French Prime Minister François Fillon met EDF and Areva top executives on Wednesday to settle a row over nuclear fuel treatment. Critics say their clash is hampering France's ambitions to be a world leader in the atomic energy industry.
AFP - The French government on Wednesday gave energy firms Areva and EDF two weeks to settle a row over nuclear fuel treatment that had turned into an ugly public spat between France's two showcase companies.
Prime Minister Francois Fillon called in EDF's boss Henri Proglio and Areva chief executive Anne Lauvergeon for a meeting at his Matignon office to tell them that "they must act as partners, not competitors," an aide said.
The two companies have argued over the pricing of Areva's services to treat uranium waste treatment at electricity firm EDF's nuclear power stations.
Tensions had also risen after French companies lost out last month to a South Korean-led consortium for a 20-billion-dollar contract to build four nuclear power plants in the United Arab Emirates.
The loss was humiliating for Areva, champion of the new-generation EPR nuclear reactor, and critics cited a lack of coordination between the different French bodies involved in the bid.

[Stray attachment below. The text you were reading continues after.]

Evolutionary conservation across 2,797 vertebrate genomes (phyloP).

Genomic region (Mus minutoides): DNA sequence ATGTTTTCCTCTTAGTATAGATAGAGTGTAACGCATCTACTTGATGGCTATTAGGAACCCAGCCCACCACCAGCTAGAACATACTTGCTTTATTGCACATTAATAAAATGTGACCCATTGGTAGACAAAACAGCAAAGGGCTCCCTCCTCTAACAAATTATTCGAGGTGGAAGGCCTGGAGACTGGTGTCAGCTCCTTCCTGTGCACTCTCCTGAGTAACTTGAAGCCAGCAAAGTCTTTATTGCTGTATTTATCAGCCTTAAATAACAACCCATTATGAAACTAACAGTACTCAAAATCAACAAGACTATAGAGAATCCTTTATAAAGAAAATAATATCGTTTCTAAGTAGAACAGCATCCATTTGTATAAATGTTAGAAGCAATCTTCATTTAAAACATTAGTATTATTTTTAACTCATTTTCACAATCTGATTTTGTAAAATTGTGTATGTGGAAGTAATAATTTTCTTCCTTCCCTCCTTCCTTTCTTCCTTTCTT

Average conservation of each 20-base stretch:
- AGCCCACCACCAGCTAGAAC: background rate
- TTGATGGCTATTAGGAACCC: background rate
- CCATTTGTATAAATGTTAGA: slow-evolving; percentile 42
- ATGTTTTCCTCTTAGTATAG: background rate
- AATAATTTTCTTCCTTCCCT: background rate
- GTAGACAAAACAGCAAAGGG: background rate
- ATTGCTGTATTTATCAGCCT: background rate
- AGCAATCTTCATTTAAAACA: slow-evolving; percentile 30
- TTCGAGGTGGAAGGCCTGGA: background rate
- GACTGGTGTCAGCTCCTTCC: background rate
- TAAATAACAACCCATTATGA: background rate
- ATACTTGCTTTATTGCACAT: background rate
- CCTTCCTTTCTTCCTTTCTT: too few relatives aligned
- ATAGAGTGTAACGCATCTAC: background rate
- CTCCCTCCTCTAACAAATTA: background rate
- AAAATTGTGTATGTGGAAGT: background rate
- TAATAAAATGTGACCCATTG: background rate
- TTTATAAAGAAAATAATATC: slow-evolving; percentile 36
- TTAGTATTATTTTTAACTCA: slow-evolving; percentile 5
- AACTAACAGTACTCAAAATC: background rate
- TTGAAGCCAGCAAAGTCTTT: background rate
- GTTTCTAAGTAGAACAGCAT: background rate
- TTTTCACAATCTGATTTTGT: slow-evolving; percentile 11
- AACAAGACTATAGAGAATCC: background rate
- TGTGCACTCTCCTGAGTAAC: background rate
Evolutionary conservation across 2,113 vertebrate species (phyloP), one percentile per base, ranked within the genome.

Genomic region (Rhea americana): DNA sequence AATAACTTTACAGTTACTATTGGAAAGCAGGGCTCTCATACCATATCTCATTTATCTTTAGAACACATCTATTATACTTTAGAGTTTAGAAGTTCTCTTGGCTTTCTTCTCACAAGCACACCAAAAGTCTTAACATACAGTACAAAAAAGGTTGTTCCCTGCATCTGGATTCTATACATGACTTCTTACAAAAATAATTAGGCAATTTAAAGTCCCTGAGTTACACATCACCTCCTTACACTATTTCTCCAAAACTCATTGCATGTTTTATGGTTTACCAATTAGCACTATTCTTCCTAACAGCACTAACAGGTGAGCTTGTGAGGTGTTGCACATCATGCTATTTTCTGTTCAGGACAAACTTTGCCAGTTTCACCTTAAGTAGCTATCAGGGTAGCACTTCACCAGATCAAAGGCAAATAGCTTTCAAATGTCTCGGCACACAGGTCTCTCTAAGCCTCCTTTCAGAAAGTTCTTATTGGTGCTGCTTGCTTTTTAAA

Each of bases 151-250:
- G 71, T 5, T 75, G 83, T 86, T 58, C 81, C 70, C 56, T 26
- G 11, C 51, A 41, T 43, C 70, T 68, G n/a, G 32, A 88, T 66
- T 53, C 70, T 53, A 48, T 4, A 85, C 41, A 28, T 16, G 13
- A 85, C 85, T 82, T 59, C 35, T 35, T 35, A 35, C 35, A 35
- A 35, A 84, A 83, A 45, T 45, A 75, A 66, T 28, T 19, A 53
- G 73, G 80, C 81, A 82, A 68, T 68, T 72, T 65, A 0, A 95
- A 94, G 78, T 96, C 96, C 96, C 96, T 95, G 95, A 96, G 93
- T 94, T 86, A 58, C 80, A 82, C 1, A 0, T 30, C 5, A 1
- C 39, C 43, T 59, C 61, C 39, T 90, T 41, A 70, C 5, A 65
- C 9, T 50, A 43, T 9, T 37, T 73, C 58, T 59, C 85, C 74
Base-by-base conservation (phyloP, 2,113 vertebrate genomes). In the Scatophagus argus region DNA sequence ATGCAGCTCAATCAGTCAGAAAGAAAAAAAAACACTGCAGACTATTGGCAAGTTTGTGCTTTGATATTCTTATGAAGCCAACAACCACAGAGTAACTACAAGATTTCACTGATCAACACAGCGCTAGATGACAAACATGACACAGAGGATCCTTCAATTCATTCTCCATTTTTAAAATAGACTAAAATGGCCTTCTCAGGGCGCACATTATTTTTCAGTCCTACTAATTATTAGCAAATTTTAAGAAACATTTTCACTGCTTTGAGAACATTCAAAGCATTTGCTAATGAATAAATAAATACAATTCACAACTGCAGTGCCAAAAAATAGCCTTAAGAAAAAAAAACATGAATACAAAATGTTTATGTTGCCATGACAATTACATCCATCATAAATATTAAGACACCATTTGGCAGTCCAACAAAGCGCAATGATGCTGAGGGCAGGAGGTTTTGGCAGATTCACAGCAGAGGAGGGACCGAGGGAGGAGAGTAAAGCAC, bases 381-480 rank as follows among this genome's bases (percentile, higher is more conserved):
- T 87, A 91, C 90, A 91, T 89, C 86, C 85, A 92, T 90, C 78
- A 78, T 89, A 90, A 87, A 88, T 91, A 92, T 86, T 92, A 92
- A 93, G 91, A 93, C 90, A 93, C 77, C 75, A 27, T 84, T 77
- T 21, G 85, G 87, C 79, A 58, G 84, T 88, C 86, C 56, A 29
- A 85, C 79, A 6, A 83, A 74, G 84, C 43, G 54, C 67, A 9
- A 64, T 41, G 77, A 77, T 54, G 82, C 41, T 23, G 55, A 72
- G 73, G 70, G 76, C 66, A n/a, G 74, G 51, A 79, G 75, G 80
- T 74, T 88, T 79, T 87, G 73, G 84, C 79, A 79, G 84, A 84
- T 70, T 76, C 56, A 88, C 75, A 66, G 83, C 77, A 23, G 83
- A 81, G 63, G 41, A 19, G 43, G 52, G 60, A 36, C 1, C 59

The chief executives agreed during the meeting to outline within two weeks the terms for applying a 2008 accord on "long-term cooperation in the treatment, recycling and production of fuel waste," said a statement from Fillon's office.
The two company bosses made no comment following the meeting that lasted about 30 minutes and was also attended by Finance Minister Christine Lagarde and Environment Minister Jean-Louis Borloo.
EDF had accused Areva on Monday of halting fuel supplies to the electricity giant's 58 nuclear reactors in a contract dispute, but Areva denied the claim, saying it had stopped treatment of the waste.
President Nicolas Sarkozy's chief of staff Claude Gueant complained that France's world heavyweight nuclear sector was lacking leadership.
"This is pathetic," said Senator Ladislas Poniatowksi, from Sarkzoy's UMP party. "We have a nuclear industry in France that is pretty much first-rate. But they are killing it with this kind of behaviour."
The government has also defended Proglio in a controversy over his earnings as head of EDF while he is also earning money from a position at the French international utility group Veolia.
Date created : 2010-01-21